The mascot was called "Pique" and it was a jalapeno pepper, a vegetable that is a significant part of the Mexican food culture. Pique had a sombrero like Juanito and it also sported a moustache.

8. Ciao (1990, Hosts - Italy)

Italy's mascot for the 1990 World Cup was the perfect example of the saying 'thinking outside the box'. 


The Italians decided to have a stick figure with a football head and the Italian tricolour body as their mascot and named it "Ciao," which is a general Italian greeting that means both hello and goodbye.

7. Striker (1994, Hosts - USA)

While other nations went with humans, vegetables, fruits and stick figures, the USA went with an animal.


Their mascot was a dog chosen by the American citizens and designed by the Warner Brothers. It was named "Striker." The designers gave his dress the red, white and blue colours to keep it similar to the American flag.

6. Footix (1998, Hosts - France)

The cockerel or the rooster as you may all know it was the official mascot for the World Cup hosted by France in 1998. It was chosen because it is one of the traditional national symbols of France. 


The mascot was designed in French colors along with a football in its hand. The cockerel was called as "Footix," a portmanteau of "football" ending with the "-ix" from the Asterix comics.

5. Ato, Kaz and Nik (2002, Hosts - South Korea and Japan)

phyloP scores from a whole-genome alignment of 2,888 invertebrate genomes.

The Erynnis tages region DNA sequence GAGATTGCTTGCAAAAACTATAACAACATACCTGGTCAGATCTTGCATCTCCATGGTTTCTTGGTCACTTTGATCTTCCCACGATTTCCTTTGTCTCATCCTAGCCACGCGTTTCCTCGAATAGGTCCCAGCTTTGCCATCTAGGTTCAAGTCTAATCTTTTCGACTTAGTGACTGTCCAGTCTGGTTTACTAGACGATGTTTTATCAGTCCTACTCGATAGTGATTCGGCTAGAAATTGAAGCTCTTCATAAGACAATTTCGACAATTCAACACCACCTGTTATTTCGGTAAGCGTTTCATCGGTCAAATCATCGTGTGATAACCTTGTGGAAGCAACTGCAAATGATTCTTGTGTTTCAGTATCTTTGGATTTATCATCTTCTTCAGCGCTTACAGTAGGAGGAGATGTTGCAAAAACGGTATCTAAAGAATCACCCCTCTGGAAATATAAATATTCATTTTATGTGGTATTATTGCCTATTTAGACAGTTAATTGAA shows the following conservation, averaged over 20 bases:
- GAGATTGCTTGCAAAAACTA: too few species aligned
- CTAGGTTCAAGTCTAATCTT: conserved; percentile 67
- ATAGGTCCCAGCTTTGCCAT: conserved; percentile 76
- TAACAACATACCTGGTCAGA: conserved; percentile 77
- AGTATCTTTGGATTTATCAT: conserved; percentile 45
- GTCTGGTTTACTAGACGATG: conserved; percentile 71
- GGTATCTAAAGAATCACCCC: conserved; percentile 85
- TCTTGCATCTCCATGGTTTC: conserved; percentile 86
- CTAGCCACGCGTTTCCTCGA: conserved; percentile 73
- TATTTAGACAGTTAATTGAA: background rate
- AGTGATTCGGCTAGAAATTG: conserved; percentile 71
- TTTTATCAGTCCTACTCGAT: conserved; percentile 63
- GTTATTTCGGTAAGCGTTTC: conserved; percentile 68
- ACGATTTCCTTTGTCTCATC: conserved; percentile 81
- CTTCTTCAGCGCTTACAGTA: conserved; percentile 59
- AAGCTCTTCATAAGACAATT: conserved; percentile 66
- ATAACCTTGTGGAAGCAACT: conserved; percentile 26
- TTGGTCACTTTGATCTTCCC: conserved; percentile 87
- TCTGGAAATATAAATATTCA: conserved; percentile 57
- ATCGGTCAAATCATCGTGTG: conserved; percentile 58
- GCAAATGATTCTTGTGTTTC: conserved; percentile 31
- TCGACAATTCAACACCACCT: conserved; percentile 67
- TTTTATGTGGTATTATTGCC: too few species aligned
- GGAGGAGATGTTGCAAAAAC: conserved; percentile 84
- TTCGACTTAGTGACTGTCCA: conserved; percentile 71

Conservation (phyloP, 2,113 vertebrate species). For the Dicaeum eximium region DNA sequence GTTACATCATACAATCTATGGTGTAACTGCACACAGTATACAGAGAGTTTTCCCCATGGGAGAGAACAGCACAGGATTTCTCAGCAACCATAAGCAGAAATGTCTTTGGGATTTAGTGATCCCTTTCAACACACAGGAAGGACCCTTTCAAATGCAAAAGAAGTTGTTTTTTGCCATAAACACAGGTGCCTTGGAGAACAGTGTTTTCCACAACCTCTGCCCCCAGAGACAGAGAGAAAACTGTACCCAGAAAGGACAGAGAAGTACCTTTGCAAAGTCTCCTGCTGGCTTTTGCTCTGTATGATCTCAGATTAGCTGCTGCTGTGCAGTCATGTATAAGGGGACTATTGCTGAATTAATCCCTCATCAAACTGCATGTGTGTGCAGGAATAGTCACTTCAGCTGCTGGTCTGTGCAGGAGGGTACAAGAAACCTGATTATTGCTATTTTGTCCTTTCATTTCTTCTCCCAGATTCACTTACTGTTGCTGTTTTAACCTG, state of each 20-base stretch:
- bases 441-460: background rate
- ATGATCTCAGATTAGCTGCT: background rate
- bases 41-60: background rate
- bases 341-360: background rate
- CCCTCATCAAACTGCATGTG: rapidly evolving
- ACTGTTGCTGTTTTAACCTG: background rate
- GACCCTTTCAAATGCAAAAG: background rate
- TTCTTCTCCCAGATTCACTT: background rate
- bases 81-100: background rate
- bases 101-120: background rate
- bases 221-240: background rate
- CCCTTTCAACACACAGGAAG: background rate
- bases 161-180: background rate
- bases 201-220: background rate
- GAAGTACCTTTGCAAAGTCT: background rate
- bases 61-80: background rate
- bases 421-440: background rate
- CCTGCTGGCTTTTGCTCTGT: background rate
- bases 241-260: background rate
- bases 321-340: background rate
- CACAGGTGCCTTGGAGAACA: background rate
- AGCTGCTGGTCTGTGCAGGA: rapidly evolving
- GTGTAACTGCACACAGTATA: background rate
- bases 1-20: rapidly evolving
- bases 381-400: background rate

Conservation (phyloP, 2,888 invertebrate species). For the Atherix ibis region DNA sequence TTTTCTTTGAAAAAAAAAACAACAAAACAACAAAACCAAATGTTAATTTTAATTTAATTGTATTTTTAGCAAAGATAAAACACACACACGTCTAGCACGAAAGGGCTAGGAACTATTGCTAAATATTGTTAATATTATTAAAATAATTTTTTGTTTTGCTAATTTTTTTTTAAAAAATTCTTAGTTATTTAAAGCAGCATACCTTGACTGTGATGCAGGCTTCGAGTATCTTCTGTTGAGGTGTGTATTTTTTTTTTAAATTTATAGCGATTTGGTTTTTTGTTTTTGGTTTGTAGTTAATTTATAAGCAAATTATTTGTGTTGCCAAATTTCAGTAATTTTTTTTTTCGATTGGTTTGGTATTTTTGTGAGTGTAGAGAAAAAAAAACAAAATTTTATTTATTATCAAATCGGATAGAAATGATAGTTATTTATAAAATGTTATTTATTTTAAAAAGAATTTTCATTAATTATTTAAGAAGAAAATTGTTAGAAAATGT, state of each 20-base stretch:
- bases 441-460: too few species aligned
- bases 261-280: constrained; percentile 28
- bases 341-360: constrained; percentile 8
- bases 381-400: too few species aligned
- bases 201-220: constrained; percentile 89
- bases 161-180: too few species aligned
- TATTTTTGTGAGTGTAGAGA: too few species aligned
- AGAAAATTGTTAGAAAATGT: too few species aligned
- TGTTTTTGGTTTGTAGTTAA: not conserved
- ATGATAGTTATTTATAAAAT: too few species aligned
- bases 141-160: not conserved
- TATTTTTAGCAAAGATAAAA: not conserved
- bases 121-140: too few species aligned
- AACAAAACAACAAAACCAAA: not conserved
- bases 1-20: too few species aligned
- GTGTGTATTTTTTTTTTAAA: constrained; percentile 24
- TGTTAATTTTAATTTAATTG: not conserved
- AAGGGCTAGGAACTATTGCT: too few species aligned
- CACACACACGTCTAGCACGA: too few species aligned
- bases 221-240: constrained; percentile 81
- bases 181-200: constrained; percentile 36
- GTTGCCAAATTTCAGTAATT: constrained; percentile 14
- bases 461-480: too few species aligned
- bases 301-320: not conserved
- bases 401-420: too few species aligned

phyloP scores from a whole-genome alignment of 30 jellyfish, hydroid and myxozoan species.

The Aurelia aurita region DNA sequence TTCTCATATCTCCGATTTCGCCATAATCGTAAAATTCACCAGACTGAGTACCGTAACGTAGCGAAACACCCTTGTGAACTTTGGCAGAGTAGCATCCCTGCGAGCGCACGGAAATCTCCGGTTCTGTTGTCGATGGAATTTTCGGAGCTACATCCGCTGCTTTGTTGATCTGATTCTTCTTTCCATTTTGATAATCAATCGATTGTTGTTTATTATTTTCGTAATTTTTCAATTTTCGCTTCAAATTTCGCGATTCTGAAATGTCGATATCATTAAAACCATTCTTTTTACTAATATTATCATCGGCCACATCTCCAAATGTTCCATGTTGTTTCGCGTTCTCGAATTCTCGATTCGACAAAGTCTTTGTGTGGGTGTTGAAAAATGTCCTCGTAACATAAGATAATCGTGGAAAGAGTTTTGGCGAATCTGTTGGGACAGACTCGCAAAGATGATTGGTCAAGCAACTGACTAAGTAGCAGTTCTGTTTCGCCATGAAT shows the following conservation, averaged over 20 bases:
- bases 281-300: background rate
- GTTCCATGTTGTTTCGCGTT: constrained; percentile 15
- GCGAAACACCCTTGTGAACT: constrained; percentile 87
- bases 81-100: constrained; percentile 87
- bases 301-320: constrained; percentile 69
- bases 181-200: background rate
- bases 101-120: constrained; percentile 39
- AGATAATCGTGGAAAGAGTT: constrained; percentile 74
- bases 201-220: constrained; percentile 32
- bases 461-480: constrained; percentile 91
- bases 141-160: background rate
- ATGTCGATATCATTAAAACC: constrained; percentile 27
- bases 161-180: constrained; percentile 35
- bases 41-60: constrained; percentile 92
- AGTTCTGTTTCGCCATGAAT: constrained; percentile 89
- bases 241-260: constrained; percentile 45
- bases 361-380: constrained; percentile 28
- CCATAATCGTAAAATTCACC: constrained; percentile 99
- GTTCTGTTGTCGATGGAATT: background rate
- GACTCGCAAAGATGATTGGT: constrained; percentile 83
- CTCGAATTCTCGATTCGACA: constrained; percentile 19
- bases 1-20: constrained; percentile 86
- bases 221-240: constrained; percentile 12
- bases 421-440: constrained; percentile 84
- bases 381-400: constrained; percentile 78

When it was South Korea and Japan's chance to host the World Cup, they made sure to show their technological advancement in every field as much as possible. 


And as you would have guessed it, Ato (orange), Kaz (purple) and Nik (blue) were the first computer generated and futuristic mascots. The design was created to depict that Ato was the coach and Kaz and Nik were the players.

4. Goleo VI (2006, Hosts - Germany)

The lion returned to the scene along with a talking football called "Pille." Germany decided to have them as mascots and named the lion "Goleo VI".  The mascot had a white shirt, similar to the German kit for the World Cup with no pants. 


Goleo is a portmanteau of "goal" and "leo," a Latin word for lion and Pille is a term for football in Germany.

3. Zakumi (2010, Hosts - South Africa)

The South Africans decided to have a leopard as their mascot and named it "Zakumi." Its green hair and yellowish golden-coloured body represent South Africa's colours. 


The name Zakumi is derived from "ZA," an acronym for South Africa and "Kumi," which translates as 10 from some African Languages, with 10 signifying the year in which the country hosted the World Cup.

2. Fuleco (2014, Hosts - Brazil)

The mascot for the previous World Cup hosted by Brazil was "Fuleco," an armadillo, modelled on the three banded armadillo which is an endangered species found in the South American nation. 


Brazil sought to acknowledge an environmental issue in this design and hence decided to have an armadillo as their mascot. The name Fuleco is derived from the Portuguese word for football and ecology.

1. Zabivaka (2018, Hosts - Russia)

This year's World Cup mascot is a wolf who radiates fun, charm and confidence. The wolf's name, "Zabivaka," was chosen by the Russian people, with over one million of them selecting this name. 


The word "zabivaka" means "the one who scores."  This mascot was created by a student designer, Ekaterina Bocharova.

Looking at mascots at the FIFA World Cup through the tournament's history